The Language of Fear

by matttbastard

“Ahistorical – you think this shit just dropped right out of the sky
My analysis: it’s time to harvest the crust from your eyes
To surge and refine, to rage and define ourselves against your line
So sorry friend but you must resign”

-Fugazi, ‘Bulldog Front’

Glenn Reynolds enjoys (relatively) prominent mainstream notoriety that defies explanation. The erstwhile Tennessee law prof rarely writes anything of length or substance*, instead linking (complete with cryptic asides) to others who have done the heavy mental lifting (such as it may be) and are grateful for the increased traffic a nod from Instapundit affords.

Which brings me to the Perfessor’s latest offering [update: link fixed]:

“IF YOU CAN READ THIS, THANK A TEACHER: If you can read this in English, thank a soldier.” This slogan seems to have produced some unhappiness, on the ground that it’s excessively pro-military.

“Excessively pro-military”? More like ‘excessively pro-militarism’. “But mattt,” you say, “you’re one of those granola-munching terrorist-appeasers. Of course you’re going to cringe and fling ideological invective” (Hey, at least I didn’t drop the other ‘f’-bomb.)

Von of Obsidian Wings is no pacifist (whether he rocks Birkenstocks and hides a secret stash of Phish vinyl is another matter). Dude groks Pinochet and expansionist proxy wars, thinks Ethiopia = the ‘good guys’; in short, he’s an unapologetic America-first hawk. And even he thinks Reynolds is one page short of a Minutemen pamphlet:

Only two nations have posed a threat of actually seizing some portion of the United States and taking over: the English and the Confederate States of America. Both spoke English (the former rather famously). Every other war has been distant and posed no direct threat to the U.S. homeland: for instance, as much as they threatened U.S. interests, neither the Japanese nor Germans actually threatened the U.S. homeland (much less the English language) during WW2. Moreover — and for those more interested in metaphorical “wars” rather than real ones…– there was and is very little risk that Spanish will someday shove-out English as the U.S.’s mother tongue. Indeed, for those paying attention the last half-century, you might suspect that the opposite is more likely to occur.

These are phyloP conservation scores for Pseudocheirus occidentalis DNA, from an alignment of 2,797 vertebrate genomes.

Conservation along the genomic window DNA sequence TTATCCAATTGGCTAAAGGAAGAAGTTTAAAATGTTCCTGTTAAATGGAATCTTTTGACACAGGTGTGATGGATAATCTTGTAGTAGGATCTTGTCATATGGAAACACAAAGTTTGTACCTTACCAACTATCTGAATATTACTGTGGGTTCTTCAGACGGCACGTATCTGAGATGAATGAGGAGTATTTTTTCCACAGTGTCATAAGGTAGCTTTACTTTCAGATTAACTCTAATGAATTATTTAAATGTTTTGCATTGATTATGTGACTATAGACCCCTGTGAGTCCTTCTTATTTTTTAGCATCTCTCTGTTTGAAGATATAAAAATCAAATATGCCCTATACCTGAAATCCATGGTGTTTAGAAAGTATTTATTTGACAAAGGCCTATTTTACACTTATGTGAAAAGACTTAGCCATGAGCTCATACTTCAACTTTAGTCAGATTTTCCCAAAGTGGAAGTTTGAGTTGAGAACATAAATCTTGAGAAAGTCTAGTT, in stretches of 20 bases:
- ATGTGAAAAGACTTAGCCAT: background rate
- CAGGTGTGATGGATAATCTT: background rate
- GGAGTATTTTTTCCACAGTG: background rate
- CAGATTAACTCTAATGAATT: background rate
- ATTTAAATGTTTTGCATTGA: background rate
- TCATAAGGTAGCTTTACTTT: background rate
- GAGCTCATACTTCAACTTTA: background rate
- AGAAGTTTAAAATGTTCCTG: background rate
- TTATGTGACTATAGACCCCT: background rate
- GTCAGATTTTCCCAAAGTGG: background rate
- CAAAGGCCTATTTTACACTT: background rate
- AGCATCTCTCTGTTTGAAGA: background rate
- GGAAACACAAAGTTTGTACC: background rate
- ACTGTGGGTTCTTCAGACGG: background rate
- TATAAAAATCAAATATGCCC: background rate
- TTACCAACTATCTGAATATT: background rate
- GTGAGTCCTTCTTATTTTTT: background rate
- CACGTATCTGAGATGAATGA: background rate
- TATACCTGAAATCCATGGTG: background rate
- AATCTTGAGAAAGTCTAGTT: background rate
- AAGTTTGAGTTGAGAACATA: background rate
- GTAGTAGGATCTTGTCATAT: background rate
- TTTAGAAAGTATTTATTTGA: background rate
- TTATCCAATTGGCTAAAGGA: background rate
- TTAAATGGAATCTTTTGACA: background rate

[…]

So, while there are many things we should thank our soldiers for, only an idiot thanks them for defending our English language. We should thank our parents instead (and perhaps the odd English teacher) for that — both of whom, if you’re like me, you don’t thank enough.

…[T]he country truly started off on the wrong foot when it decided that 9/11 changed everything. No, it didn’t. The world was always bad. We just let ourselves forget that. But while the philosophy of “everything changed” (aka, the myth of being “mugged by 9-11“) was somewhat plausible — at least to those who hadn’t been paying attention — pretending via bumper sticker (that’ll show ’em) that the English language requires an F-22 for defense is some kind of grim joke. At its worst, this pretension confuses nativism for security. Contrary to base instinct, such confusion is not good for security.

As Von points out, there’s a thin line between benign love of country and malignant fear. When irrational distrust of an external threat–the ever-amorphous ‘other’–leads to a wholesale rollback of long-cherished freedoms and liberties, one should take a deep breath, look within for the cancer.

Should.

The post-9/11 shift to authoritarian militarism and nativism in the US (the latter of which, at least, is also occurring elsewhere in the West) may be a natural byproduct of the fear born from the rubble of the Twin Towers. Regardless, what makes me ‘unhappy’ about the bumper sticker isn’t reflexive dislike or distrust of the military. It’s the ridiculous idea that the ‘other’ (whether radical Islam or Mexican immigrants) is not only actively seeking to unravel the fabric of American society, but has the ability to do so.

One percent thinking dictates that even the mere notion of a threat is grounds for drastic action, no matter the long term cost. Since 9/11, the Bush admin has sought wide-ranging authority to prosecute an endless war on ‘terror’, damn the consequences. No small coincidence that the stature of the US in the eyes of other nations has simultaneously suffered.

Sacrificing the collective soul of the nation in the name of ‘security’ at the expense of international cooperation (as evidenced by the quasi-unilateral debacle in Iraq) is a huge price to pay in a world where post-Cold War US hegemony is proving to be a myth.

*Shut up – I’ve been busy dealing with meatworld monkey wrenches. Besides, embracing hypocrisy is a sign of maturity. Or something.

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